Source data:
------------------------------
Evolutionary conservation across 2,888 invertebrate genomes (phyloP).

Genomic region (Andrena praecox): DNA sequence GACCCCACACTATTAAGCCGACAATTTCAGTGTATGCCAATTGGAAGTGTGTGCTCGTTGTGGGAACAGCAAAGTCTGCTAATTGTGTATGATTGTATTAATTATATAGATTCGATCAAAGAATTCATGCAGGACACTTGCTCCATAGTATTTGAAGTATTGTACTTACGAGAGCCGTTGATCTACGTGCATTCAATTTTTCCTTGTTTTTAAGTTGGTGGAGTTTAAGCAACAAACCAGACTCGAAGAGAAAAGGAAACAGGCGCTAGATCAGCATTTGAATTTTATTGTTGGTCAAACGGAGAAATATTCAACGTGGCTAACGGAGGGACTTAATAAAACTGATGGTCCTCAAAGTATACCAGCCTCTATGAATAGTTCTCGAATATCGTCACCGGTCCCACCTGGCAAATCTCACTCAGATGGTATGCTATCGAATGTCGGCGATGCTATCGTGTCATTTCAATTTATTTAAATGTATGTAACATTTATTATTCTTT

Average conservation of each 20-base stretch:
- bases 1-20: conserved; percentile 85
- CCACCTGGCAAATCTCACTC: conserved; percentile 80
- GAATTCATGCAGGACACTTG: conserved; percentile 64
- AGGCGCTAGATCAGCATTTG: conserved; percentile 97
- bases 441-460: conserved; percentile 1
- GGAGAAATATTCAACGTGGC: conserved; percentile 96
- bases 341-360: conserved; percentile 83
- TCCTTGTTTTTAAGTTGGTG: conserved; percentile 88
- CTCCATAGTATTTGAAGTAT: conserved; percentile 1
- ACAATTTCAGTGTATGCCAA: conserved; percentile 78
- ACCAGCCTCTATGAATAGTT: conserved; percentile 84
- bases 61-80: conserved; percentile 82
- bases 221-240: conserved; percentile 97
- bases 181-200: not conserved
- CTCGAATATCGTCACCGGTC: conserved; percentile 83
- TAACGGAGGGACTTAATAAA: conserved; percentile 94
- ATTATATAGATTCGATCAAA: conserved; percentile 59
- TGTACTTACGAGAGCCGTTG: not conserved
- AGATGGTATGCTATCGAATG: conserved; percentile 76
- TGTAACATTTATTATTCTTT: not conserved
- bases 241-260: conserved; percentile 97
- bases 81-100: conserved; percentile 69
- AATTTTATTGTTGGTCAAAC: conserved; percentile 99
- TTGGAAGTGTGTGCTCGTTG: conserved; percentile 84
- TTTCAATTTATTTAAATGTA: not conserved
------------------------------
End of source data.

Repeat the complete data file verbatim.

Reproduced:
Evolutionary conservation across 2,888 invertebrate genomes (phyloP).

Genomic region (Andrena praecox): DNA sequence GACCCCACACTATTAAGCCGACAATTTCAGTGTATGCCAATTGGAAGTGTGTGCTCGTTGTGGGAACAGCAAAGTCTGCTAATTGTGTATGATTGTATTAATTATATAGATTCGATCAAAGAATTCATGCAGGACACTTGCTCCATAGTATTTGAAGTATTGTACTTACGAGAGCCGTTGATCTACGTGCATTCAATTTTTCCTTGTTTTTAAGTTGGTGGAGTTTAAGCAACAAACCAGACTCGAAGAGAAAAGGAAACAGGCGCTAGATCAGCATTTGAATTTTATTGTTGGTCAAACGGAGAAATATTCAACGTGGCTAACGGAGGGACTTAATAAAACTGATGGTCCTCAAAGTATACCAGCCTCTATGAATAGTTCTCGAATATCGTCACCGGTCCCACCTGGCAAATCTCACTCAGATGGTATGCTATCGAATGTCGGCGATGCTATCGTGTCATTTCAATTTATTTAAATGTATGTAACATTTATTATTCTTT

Average conservation of each 20-base stretch:
- bases 1-20: conserved; percentile 85
- CCACCTGGCAAATCTCACTC: conserved; percentile 80
- GAATTCATGCAGGACACTTG: conserved; percentile 64
- AGGCGCTAGATCAGCATTTG: conserved; percentile 97
- bases 441-460: conserved; percentile 1
- GGAGAAATATTCAACGTGGC: conserved; percentile 96
- bases 341-360: conserved; percentile 83
- TCCTTGTTTTTAAGTTGGTG: conserved; percentile 88
- CTCCATAGTATTTGAAGTAT: conserved; percentile 1
- ACAATTTCAGTGTATGCCAA: conserved; percentile 78
- ACCAGCCTCTATGAATAGTT: conserved; percentile 84
- bases 61-80: conserved; percentile 82
- bases 221-240: conserved; percentile 97
- bases 181-200: not conserved
- CTCGAATATCGTCACCGGTC: conserved; percentile 83
- TAACGGAGGGACTTAATAAA: conserved; percentile 94
- ATTATATAGATTCGATCAAA: conserved; percentile 59
- TGTACTTACGAGAGCCGTTG: not conserved
- AGATGGTATGCTATCGAATG: conserved; percentile 76
- TGTAACATTTATTATTCTTT: not conserved
- bases 241-260: conserved; percentile 97
- bases 81-100: conserved; percentile 69
- AATTTTATTGTTGGTCAAAC: conserved; percentile 99
- TTGGAAGTGTGTGCTCGTTG: conserved; percentile 84
- TTTCAATTTATTTAAATGTA: not conserved